If I send two rockets from the Earth in opposite directions, at, say, 60% of the speed of light relative to the Earth, then relative to each other they are travelling at 120% of the speed of light. What is my problem in reasoning?

Is it to do with the fact that due to SR their relative velocities are not 120%, in either of their reference frames? If this is the case, what is the maximum relative velocity that two bodies can have from any reference frame?

  • $\begingroup$ possible duplicate of Relative Speed vs speed of light $\endgroup$ – Gonenc May 28 '15 at 9:50
  • $\begingroup$ when you say 'their relative speeds', you set yourself in the rockets frames. In your frame with local datas, you don't need special relativity transformations $\endgroup$ – user46925 May 28 '15 at 10:05
  • $\begingroup$ @gonenc : but the answer isn't complete $\endgroup$ – user46925 May 28 '15 at 10:12
  • $\begingroup$ @igael what do you mean? $\endgroup$ – Gonenc May 28 '15 at 10:19
  • $\begingroup$ Possible duplicates: physics.stackexchange.com/q/7446/2451 and links therein. $\endgroup$ – Qmechanic May 28 '15 at 10:50

You've assumed the law to add velocities is the same in special relativity as it is in Gallilean kinematics. This is wrong (as the paradox you've reached shows). Its possible to derive a way to "add" velocities which is compatible with relativity.

Your version is:

\begin{equation} s=v_1 - v_2 \end{equation}

The correct version is:

\begin{equation} s= \frac{v_1 - v_2}{1- \frac{v_1v_2}{c^2}} \end{equation}

With your velocities ($v_1=0.6c$, $v_2=-0.6c$) we get:

\begin{align} s &= \frac{1.2c}{1+ 0.6^2}\\ &\approx0.88c \end{align}

This is how things actually work and is significantly different to the version you used when the velocities are large enough. In particular if you use it you'll always find that two observers will see each other move at less than the speed of light if any third observer sees them both moving less than the speed of light.

On the other hand when the velocities in question are small then this version is very similar to the Gallilean one which is why our instinct works for everyday speeds. For example with $v_1=-v_2 = 0.01c$:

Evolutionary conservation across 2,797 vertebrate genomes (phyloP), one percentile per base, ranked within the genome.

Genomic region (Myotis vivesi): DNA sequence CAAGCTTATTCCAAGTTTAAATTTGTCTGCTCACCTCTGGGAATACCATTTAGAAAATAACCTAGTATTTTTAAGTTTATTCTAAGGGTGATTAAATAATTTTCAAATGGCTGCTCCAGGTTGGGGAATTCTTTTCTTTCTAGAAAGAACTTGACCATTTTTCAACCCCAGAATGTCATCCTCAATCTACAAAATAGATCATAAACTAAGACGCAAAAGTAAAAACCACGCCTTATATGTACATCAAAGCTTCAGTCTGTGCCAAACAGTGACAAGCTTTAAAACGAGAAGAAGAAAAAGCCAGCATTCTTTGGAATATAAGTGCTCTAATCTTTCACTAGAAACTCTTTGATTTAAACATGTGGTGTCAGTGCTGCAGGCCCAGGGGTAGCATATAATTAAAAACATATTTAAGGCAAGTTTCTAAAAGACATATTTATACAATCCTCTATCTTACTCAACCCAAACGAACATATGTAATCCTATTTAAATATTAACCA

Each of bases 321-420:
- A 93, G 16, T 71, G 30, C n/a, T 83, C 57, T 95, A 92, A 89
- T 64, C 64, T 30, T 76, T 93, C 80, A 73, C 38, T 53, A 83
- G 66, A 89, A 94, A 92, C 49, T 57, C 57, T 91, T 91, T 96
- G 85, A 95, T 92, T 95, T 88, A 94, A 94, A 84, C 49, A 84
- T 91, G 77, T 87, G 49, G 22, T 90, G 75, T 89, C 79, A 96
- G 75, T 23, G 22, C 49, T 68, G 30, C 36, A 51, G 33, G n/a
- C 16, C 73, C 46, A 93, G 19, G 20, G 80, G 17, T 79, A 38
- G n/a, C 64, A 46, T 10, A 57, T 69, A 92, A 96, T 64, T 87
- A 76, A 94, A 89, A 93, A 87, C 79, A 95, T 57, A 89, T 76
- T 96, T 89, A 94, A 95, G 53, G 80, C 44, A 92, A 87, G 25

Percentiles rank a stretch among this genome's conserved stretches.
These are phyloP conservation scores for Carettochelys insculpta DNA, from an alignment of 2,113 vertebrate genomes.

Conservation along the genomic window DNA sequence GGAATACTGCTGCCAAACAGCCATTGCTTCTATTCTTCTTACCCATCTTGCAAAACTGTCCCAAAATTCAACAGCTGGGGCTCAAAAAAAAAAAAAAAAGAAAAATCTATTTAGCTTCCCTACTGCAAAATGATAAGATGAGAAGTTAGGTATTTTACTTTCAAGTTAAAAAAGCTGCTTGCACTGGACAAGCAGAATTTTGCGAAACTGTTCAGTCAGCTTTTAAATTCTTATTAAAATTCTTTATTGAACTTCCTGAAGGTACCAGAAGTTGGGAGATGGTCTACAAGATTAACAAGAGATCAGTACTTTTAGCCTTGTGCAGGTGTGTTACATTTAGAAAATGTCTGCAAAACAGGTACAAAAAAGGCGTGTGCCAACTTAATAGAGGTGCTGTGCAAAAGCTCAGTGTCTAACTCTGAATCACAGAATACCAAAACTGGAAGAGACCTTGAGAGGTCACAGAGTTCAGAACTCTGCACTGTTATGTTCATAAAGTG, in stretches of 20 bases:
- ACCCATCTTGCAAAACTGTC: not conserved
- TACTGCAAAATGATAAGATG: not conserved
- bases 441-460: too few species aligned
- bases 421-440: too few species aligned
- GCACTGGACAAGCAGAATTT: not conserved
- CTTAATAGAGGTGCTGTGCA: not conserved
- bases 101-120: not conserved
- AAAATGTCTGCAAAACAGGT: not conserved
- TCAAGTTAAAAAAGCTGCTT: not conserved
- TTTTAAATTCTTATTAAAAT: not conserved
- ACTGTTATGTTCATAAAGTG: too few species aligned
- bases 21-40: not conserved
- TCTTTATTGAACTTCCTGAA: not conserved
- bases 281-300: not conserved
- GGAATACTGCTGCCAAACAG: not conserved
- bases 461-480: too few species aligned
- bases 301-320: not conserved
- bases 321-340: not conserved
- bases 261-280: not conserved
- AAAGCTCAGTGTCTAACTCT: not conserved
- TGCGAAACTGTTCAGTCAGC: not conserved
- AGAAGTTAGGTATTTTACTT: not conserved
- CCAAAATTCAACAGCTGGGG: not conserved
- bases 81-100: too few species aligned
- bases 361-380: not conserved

\begin{align} s&= \frac{(0.01+0.01)c}{1+0.01^2}\\ &\approx 0.019998c \end{align}

Very close to the Gallilean answer of $0.02c$.

Edit: I should point out that these formulae are only correct for motion in the same line. More general motion has a more general (and messier) formulae.

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  • $\begingroup$ Ok, but as they are travelling in opposite directions why are the velocities both positive? $\endgroup$ – bnosnehpets May 28 '15 at 9:15
  • $\begingroup$ I was a bit sloppy with my minus signs. The formula I gave is correct for this situation with the two velocities in opposite directions. For general motion you have a minus sign between the two terms in the numerator and in the denominator but these minus signs cancel with the one you get from these velocities being in opposite directions. I'll edit my answer to save further confusion. $\endgroup$ – or1426 May 28 '15 at 9:22
  • $\begingroup$ you might compute the speeds in each frame. For you , the distance between the rockets grows without lorentz transformation , at 0.6 c - - 0.6 c = 1.2 c since all the datas are from the SamE frame. Indeed, an observer in his rocket frame will need to transform the speeds from you frame and will find a final sum of 0.88 c. $\endgroup$ – user46925 May 28 '15 at 10:01

Its been a while since I studied relativity, so I wont attempt the math, but I remember covering a similar situation at university. From what I remember, the issue is the reference frame you are considering it from.

When you say they are moving in opposite directions, that is from a specific reference frame, the earth. In that frame, the separation between the two may be increasing at greater than the speed of light, but neither of the individual objects is moving faster than the speed of light relative to you, the observer on earth, therefore not violating any laws of relativity.

From the perspective of one of the rockets, this would be different, the other rocket would in fact be moving away from you at the 0.88c as calculated in or1426's answer.

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    $\begingroup$ Quopting from: en.wikipedia.org/wiki/… "Special relativity does not prohibit this. It tells us that it is wrong to use Galilean relativity to compute the velocity of one of the particles, as would be measured by an observer traveling alongside the other particle. That is, special relativity gives the right formula for computing such relative velocity." $\endgroup$ – RyanO May 28 '15 at 11:54
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    $\begingroup$ @gonenc : that isn't right I'm afraid. We use the velocity addition formula to say how each observer gauges the other observer's speed. But an observer on Earth in the middle would say they're moving apart at 1.2c. See the Wiki page RyanO referred to. It's the flip side of a closing speed. $\endgroup$ – John Duffield May 28 '15 at 12:08

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